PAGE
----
(SCHILLERA & BODO)
In addition to making the specificity of locale a running theme in his work, Bastien-Lepage’s working methods, which explored the visual qualities of light and atmosphere, further heightened the reality and modernity of his paintings. In the present work, the gardens in the foreground depicted in broad slashes of varying greens and earth tones. Changes in the play of light and shadow on the various crops, or on dry earth or open grass are depicted, while the precise visual interpretation of the landscape plays a secondary role. Atmosphere also gains a significance, as it blurs the range of color and strong light in the distant hills and village. This focus on the visual qualities and effects of light reveals a modern approach to painting that should not be underestimated.
(SCHILLERA & BODO)
Bastien made a call to painters to go back to nature. He established "the cult of ‘nature as she is'". Bastien wanted painting to return to the depiction of nature as it is without preconception so that the art world could heal. He looked to the painters of the 1400s, who reflected nature's truth. He was against anything academic and decadent that changed truth's simplicity to some "mere expression of cleverness and skill". His love of nature often brought him to paint out in the fields or in the village square.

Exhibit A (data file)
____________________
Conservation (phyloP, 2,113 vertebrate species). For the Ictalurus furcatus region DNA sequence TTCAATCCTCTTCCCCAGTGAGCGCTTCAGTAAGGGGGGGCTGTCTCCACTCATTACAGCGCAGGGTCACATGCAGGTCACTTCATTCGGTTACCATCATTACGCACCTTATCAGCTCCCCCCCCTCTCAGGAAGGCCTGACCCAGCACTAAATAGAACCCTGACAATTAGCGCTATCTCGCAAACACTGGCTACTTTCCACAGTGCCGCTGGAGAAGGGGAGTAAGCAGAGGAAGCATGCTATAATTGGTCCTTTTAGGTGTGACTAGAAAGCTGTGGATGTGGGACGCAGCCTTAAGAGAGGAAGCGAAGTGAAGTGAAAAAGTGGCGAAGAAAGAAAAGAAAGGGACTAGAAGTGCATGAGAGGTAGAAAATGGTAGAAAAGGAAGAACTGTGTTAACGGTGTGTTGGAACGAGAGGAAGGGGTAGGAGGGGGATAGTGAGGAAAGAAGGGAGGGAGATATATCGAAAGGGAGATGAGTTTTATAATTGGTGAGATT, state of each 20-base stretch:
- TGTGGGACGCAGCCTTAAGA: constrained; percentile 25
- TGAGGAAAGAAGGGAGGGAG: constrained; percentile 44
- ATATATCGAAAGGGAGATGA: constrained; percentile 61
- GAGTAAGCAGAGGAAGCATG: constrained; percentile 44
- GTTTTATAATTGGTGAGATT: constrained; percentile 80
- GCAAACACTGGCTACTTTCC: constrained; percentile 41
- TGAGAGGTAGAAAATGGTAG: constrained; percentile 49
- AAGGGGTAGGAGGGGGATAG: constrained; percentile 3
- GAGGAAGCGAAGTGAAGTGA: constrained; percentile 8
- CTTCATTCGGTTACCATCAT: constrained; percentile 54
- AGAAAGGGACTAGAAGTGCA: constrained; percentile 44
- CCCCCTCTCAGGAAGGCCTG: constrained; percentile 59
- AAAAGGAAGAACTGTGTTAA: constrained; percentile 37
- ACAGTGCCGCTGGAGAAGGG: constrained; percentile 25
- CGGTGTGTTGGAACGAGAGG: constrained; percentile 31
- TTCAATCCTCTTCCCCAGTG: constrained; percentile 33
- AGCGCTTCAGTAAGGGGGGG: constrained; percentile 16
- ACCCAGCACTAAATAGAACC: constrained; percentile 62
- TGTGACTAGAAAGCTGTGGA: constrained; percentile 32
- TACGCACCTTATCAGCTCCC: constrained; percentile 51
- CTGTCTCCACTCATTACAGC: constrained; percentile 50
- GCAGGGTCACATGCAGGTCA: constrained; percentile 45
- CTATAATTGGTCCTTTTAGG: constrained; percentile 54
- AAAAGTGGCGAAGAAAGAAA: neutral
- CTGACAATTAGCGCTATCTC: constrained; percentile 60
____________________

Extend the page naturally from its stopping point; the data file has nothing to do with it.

Bastien admired those who worked the land, and he eagerly captured the character and individuality of the worker. He tossed aside the beliefs of the time that the scene should be transformed into something beautiful and gentle, which to Bastien was a false representation. He made clear and specific observations abut life from a view that most painters did not take, and this made his work very unique. A number of painters after him took up this philosophy in what is called the plein-air movement.
Jules Bastien-Lepage was described as a man of honesty and sincerity. He was very assertive and positive. He showed a great enthusiasm for other art, especially Van Eyck's alterpiece at the Ghent cathedral. Bastien was very modest about his own work and his success. He has a deep love of nature. He had many friends and colleagues who loved him. It seems, however, that his strongest quality was that he was always determined to paint and live in his own way. He had great strength for his own beliefs despite the outcomes of those beliefs, as was demonstrated in his loss at the Prix de Rome. As Weir wrote, "he dared to dare".
He passed away in Paris on December, 1884. After his death, a special exhibition of more than 200 of his pictures was formed at the Ecole des Beaux-Arts. In 1889 some of his best work was shown at the Paris Exposition. Although his work was honored, during his lifetime his art sold poorly.
(By J. Alden Weir in Modern French Masters (J. C. Van Dyke, ed.), published in 1979 by Century Co., New York at fyreflyjar.net)


1 comment:

LeslieAllenArt said...

Really appreciated this wonderful collection of images and information from many sources. Thank you.